Second winds and little wins.
Thank God things slowed down a little yesterday, but I guess that is all relative. Emotions were running high after the first two days, so it was a timely reprieve.
I often get asked, are you exhausted? Today, I did. For the first time in a long time, I felt completely tired. As I was laying down on a stretcher in an empty operating room, I thought about how I was going to get the energy to do a big case. I thought about the team here and at home. The inspiration and energy came straight from them, and my tank started filling again. Thanks to you guys for that. Second wind achieved. Back at it.
This trip is the quintessential emotional rollercoaster but there can be some great views that come with it. I witnessed that yesterday. An ambulance sits with the lights flashing in the hospital parking lot. Not a big surprise for any hospital, right? But this ambulance is brand new, and shines with the logo of Team Broken Earth painted on its side. Thanks to the Malley’s and Collins’ back in Canada, we are able to transfer patients to get the care they need. I cannot help but smile every time I walk past it. Another little win.
The nurses in the OR have barely had time to sit down. From 7 in the morning to late into the evening, they never complain and never slow down. We have more work to do then we can ever get done and the push is on.
The eye clinic, run with the Lions Club of Newfoundland, has been so successful. Almost too much! The lines are long lines but all kinds of patients are receiving eye care and free glasses. This has to be something we do again.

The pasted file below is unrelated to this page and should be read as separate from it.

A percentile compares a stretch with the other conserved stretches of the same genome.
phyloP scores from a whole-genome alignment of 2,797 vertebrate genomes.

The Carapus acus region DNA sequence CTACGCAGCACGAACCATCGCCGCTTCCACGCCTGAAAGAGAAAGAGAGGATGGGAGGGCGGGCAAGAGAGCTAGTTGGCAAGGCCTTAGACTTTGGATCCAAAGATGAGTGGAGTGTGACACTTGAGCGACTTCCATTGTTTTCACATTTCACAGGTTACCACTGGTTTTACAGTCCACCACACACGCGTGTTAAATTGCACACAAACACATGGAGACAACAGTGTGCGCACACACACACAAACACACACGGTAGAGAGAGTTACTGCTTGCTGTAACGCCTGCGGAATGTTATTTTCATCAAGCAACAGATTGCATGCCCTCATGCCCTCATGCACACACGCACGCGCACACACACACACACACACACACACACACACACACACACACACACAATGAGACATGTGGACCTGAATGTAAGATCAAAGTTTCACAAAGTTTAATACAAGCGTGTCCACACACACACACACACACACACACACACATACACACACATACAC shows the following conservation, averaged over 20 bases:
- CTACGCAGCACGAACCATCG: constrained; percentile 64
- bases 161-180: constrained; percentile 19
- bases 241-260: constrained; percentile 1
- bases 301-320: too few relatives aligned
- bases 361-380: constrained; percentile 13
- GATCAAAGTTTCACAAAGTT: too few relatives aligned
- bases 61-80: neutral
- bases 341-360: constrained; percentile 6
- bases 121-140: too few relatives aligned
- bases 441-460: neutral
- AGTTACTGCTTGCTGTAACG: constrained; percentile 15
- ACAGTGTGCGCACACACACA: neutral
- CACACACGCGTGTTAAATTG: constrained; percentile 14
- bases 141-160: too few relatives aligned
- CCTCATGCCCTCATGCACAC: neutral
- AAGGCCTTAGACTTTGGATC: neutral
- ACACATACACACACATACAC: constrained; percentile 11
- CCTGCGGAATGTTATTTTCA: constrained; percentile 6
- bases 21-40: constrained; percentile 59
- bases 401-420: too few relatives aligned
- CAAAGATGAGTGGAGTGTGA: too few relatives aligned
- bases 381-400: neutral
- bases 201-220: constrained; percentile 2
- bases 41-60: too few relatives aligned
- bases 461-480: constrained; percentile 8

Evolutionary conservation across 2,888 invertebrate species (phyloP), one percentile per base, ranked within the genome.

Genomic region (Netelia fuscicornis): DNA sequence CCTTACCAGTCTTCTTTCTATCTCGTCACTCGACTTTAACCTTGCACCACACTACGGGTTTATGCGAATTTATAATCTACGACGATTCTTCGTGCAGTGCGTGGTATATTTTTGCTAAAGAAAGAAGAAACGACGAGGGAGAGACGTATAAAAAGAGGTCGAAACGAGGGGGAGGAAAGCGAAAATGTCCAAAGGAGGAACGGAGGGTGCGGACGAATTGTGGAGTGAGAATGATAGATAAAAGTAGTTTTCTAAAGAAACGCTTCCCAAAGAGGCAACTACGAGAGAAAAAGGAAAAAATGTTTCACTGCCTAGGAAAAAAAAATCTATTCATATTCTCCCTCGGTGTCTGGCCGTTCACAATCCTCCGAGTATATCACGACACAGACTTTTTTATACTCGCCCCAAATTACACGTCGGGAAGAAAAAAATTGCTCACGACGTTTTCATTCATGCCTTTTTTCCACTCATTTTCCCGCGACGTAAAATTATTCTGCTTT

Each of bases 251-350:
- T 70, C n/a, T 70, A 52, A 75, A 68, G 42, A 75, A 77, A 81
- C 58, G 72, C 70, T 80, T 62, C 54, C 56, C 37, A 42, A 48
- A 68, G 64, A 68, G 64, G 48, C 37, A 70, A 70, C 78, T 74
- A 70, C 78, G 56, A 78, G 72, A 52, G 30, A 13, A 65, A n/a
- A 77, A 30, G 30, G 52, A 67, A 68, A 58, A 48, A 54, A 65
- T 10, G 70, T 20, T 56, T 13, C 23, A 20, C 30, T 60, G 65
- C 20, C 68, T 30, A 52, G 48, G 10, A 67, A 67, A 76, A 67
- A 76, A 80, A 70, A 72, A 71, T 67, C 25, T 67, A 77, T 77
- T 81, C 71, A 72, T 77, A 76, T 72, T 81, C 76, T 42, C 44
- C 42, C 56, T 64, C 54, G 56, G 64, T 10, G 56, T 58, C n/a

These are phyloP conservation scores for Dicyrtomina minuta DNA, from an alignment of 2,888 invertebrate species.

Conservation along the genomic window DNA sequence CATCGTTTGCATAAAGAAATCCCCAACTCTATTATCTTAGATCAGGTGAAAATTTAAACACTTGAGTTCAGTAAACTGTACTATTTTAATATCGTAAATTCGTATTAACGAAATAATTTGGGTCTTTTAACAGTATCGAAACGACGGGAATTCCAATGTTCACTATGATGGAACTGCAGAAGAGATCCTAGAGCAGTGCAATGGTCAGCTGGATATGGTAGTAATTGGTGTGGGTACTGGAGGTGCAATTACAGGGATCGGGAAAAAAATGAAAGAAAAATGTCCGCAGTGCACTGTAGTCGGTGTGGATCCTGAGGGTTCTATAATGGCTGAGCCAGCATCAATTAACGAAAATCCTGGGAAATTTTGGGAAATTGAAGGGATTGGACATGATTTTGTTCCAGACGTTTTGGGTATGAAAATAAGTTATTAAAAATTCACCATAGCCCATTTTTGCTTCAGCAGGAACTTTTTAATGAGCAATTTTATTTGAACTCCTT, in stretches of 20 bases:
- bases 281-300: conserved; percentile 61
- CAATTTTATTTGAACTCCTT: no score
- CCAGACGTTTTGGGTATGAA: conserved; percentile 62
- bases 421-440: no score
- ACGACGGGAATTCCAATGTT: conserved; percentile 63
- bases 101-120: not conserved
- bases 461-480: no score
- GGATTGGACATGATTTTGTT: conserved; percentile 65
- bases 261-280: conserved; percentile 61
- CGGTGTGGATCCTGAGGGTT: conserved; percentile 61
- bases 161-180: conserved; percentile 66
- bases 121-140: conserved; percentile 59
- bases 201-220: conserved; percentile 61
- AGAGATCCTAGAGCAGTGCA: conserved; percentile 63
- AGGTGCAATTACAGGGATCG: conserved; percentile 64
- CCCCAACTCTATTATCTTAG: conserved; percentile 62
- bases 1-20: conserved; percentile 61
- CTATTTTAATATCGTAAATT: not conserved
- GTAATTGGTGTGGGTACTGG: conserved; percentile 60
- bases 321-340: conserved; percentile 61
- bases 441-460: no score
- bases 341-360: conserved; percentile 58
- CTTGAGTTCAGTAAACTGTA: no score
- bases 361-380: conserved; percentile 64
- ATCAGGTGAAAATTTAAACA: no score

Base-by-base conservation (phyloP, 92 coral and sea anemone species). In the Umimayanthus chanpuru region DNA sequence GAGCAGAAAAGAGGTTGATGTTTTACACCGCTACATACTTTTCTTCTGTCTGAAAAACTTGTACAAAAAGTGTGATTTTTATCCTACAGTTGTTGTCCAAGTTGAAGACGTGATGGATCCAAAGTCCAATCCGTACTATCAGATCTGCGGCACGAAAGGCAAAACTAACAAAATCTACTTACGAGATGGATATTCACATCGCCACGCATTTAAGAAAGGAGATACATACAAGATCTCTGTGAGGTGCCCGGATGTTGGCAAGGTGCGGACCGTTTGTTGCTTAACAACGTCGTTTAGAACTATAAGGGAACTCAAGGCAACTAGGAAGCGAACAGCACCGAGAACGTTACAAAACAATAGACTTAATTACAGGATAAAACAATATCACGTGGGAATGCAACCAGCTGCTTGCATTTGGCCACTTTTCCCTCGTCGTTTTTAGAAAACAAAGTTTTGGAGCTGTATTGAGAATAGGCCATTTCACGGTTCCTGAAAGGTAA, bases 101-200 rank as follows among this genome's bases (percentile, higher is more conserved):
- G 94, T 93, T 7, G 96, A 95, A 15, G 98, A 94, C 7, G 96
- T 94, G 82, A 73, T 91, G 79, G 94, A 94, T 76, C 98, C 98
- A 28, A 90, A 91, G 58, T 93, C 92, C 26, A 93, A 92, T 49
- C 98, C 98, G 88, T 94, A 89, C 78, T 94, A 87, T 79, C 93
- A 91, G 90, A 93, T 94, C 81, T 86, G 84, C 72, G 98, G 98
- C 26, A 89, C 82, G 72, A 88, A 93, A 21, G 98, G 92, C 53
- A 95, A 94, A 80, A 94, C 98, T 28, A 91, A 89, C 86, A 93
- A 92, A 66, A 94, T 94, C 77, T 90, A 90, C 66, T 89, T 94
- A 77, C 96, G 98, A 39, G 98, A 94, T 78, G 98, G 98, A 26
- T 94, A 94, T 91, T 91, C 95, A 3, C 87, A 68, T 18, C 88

The nurses have been using their down time to teach pediatrics and life support skills while Dr. Paddy Whalen teaches surgical skills to a group of residents. That will make more of a difference than any individual surgery we do while we are here.
Sometimes I think the need of care is the only constant in Haiti. We visited another hospital and it had what seemed like hundreds of patients, all in desperate need of care and no access. People were laying on the floor, because the beds were full. What beds they did have were falling apart. Maybe the floor was the better option. We passed through the emergency department and there were people waiting with all kinds of ailments, all acute, for days to be seen. We are lucky to be making the hospital we work in here a little bit better but this is a reminder of work yet to be done. Passing by their pediatric ward, my heart pangs and I miss my kids so, so much.
It’s election time here in Haiti. Apparently that is the reason for escalated violence. It made me think of how lucky we are at home. I mean, regardless of who you voted for, or if you voted at all, you could rest peacefully knowing that there would be no violence, and that the process would be fair. That would be a luxury here and I’ve seen far too many gunshot wounds this week to reinforce that point.
It’s a count your blessings kind of moment. I know I am a lucky man. My kids will grow up in Canada. They’ll take for granted the rights and freedoms that we enjoy daily. They will never forgo treatment wondering who is going to pay for a medical bill. They will never worry about being shot when they vote. They will travel around our country without fear and will have the freedom to chase their dreams. A lucky man indeed.
I am always incredibly humbled and inspired by the team members, and this trip is no different. Everyone using vacation time, and taking time away from their loved ones. Using their skills to help.
A simple concept really. Using your talents to help others, not for money, or for fame, but because you can. You cannot always enact the change you would like to see, but you always can make a difference. That’s what I hope my kids learn, live and breath… to leave this place a little better than you found it.
I am hoping Haiti is a little better today because of us.